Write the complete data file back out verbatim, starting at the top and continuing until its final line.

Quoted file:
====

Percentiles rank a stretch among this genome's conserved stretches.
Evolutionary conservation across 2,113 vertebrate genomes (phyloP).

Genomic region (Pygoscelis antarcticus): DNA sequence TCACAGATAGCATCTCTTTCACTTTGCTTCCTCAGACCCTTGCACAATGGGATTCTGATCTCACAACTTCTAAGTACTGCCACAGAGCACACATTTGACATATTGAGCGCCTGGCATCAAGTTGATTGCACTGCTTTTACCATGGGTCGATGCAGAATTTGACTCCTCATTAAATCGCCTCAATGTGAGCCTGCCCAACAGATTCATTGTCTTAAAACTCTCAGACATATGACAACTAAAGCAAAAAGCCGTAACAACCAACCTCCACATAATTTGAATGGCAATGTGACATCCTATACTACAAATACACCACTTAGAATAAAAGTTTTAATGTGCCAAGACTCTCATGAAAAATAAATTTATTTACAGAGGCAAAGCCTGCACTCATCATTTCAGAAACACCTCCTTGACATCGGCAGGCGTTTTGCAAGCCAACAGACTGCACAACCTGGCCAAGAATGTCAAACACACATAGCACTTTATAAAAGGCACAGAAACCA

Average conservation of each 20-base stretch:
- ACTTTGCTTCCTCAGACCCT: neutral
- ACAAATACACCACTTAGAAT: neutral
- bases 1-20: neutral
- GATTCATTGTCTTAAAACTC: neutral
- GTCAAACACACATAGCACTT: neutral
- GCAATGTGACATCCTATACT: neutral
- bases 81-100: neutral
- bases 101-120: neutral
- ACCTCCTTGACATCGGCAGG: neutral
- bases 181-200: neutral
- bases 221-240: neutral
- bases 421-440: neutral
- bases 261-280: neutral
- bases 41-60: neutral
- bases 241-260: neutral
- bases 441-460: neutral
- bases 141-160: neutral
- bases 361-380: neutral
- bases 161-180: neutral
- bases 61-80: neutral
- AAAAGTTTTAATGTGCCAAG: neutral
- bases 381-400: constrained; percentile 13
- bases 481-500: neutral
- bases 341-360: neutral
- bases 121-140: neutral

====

Percentiles rank a stretch among this genome's conserved stretches.
Evolutionary conservation across 2,113 vertebrate genomes (phyloP).

Genomic region (Pygoscelis antarcticus): DNA sequence TCACAGATAGCATCTCTTTCACTTTGCTTCCTCAGACCCTTGCACAATGGGATTCTGATCTCACAACTTCTAAGTACTGCCACAGAGCACACATTTGACATATTGAGCGCCTGGCATCAAGTTGATTGCACTGCTTTTACCATGGGTCGATGCAGAATTTGACTCCTCATTAAATCGCCTCAATGTGAGCCTGCCCAACAGATTCATTGTCTTAAAACTCTCAGACATATGACAACTAAAGCAAAAAGCCGTAACAACCAACCTCCACATAATTTGAATGGCAATGTGACATCCTATACTACAAATACACCACTTAGAATAAAAGTTTTAATGTGCCAAGACTCTCATGAAAAATAAATTTATTTACAGAGGCAAAGCCTGCACTCATCATTTCAGAAACACCTCCTTGACATCGGCAGGCGTTTTGCAAGCCAACAGACTGCACAACCTGGCCAAGAATGTCAAACACACATAGCACTTTATAAAAGGCACAGAAACCA

Average conservation of each 20-base stretch:
- ACTTTGCTTCCTCAGACCCT: neutral
- ACAAATACACCACTTAGAAT: neutral
- bases 1-20: neutral
- GATTCATTGTCTTAAAACTC: neutral
- GTCAAACACACATAGCACTT: neutral
- GCAATGTGACATCCTATACT: neutral
- bases 81-100: neutral
- bases 101-120: neutral
- ACCTCCTTGACATCGGCAGG: neutral
- bases 181-200: neutral
- bases 221-240: neutral
- bases 421-440: neutral
- bases 261-280: neutral
- bases 41-60: neutral
- bases 241-260: neutral
- bases 441-460: neutral
- bases 141-160: neutral
- bases 361-380: neutral
- bases 161-180: neutral
- bases 61-80: neutral
- AAAAGTTTTAATGTGCCAAG: neutral
- bases 381-400: constrained; percentile 13
- bases 481-500: neutral
- bases 341-360: neutral
- bases 121-140: neutral